A.J. Brown, Tennessee Titans: Our Scott Barrett claims Brown is already the best receiver in Tennessee. Maybe! He only had three receptions Sunday, but turned it into 100 yards. Meanwhile, Adam Humphries had one catch and Corey Davis had zero.

Terry McLaurin, Washington: McLaurin exploded for 125 yards Sunday, and with Dwayne Haskins likely to be the starter eventually, you’d expect their relationship to come into play.

Deon Cain, Indianapolis Colts: Devin Funchess’ injury opens the door for Cain to get more action, and he ran ahead of Parris Campbell Sunday.

Tight end

Evan Engram, New York Giants: It wasn’t a surprise that Engram had a big game against the Cowboys — he’s done that a few times. But if he’s getting 14 targets like he did Sunday, he could be a top-tier tight end all year.

Mark Andrews, Baltimore Ravens: It was fair to wonder, after a preseason where he split time with Nick Boyle and Hayden Hurst, whether Andrews would realize his breakout potential. It’s less fair to wonder that now. (Note, though, that Andrews played only 31 snaps Sunday, compared to 43 each for Hurst and Boyle.)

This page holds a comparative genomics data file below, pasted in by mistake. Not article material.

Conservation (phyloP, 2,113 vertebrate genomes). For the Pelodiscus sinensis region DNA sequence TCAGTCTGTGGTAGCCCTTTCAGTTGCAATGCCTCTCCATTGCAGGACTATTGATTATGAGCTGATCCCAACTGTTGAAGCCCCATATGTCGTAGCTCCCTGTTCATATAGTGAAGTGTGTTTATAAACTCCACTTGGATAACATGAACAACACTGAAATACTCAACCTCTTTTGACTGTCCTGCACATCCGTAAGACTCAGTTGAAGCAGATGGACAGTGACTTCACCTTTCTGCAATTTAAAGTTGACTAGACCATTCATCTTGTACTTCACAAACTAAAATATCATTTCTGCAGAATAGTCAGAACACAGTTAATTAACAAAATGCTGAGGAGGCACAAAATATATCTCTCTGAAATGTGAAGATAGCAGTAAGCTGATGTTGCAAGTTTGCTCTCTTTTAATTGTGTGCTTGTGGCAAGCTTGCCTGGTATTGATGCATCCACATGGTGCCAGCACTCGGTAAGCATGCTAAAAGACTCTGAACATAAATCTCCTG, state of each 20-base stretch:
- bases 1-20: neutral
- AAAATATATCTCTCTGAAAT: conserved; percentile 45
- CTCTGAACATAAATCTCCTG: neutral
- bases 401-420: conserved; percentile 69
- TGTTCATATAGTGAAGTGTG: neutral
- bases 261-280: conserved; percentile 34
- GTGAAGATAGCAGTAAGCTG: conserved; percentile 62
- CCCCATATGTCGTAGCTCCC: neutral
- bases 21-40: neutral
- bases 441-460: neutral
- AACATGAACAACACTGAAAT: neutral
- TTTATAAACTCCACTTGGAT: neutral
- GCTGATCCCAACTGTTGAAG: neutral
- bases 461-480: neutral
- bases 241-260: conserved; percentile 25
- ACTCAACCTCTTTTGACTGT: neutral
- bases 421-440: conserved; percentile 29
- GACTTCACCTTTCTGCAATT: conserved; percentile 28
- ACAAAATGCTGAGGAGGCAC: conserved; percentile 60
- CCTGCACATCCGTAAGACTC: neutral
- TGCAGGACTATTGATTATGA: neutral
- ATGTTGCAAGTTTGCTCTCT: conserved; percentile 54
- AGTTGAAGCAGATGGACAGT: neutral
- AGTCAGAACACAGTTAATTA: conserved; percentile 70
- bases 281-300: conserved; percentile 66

Delanie Walker, Tennessee Titans: You shouldn’t have been very concerned about Walker’s return to action, but after he had 55 yards and 2 touchdowns Sunday, if you were, you can stop.

T.J. Hockenson, Detroit Lions: Rookie tight ends struggle. We know that. Hockenson? Might buck that trend.

Darren Waller, Oakland Raiders: We needed to see the buzz translate into on-field work. And we did.

Jimmy Graham, Green Bay Packers: Graham is already halfway to his 2018 touchdown total. After only 19 red-zone and 7 end-zone targets all year last year, he’s already at 3 and 2, respectively, this year. That bodes well.

Mike Gesicki, Miami Dolphins: Albert Wilson’s injury gives Gesicki a little room to play. He was second on the team with 6 targets. Any Dolphins is going to be a longshot to do much, but Gesicki’s worth monitoring.



Matt Ryan, Atlanta Falcons: Don’t go crazy dropping Ryan in the rankings — the Vikings are a strong defense, and he struggled in Week 1 last year as well. But that wasn’t an exciting performance.

Baker Mayfield, Cleveland Browns: Better days are ahead for Mayfield and the rest of the Browns, but that offensive line could be a problem all year.

Russell Wilson, Seattle Seahawks: In a game that was always within four points one way or another, the Seahawks remained committed to their running ways, with 25 rushes compared to 20 pass attempts. That doesn’t bode well for Wilson’s fantasy upside.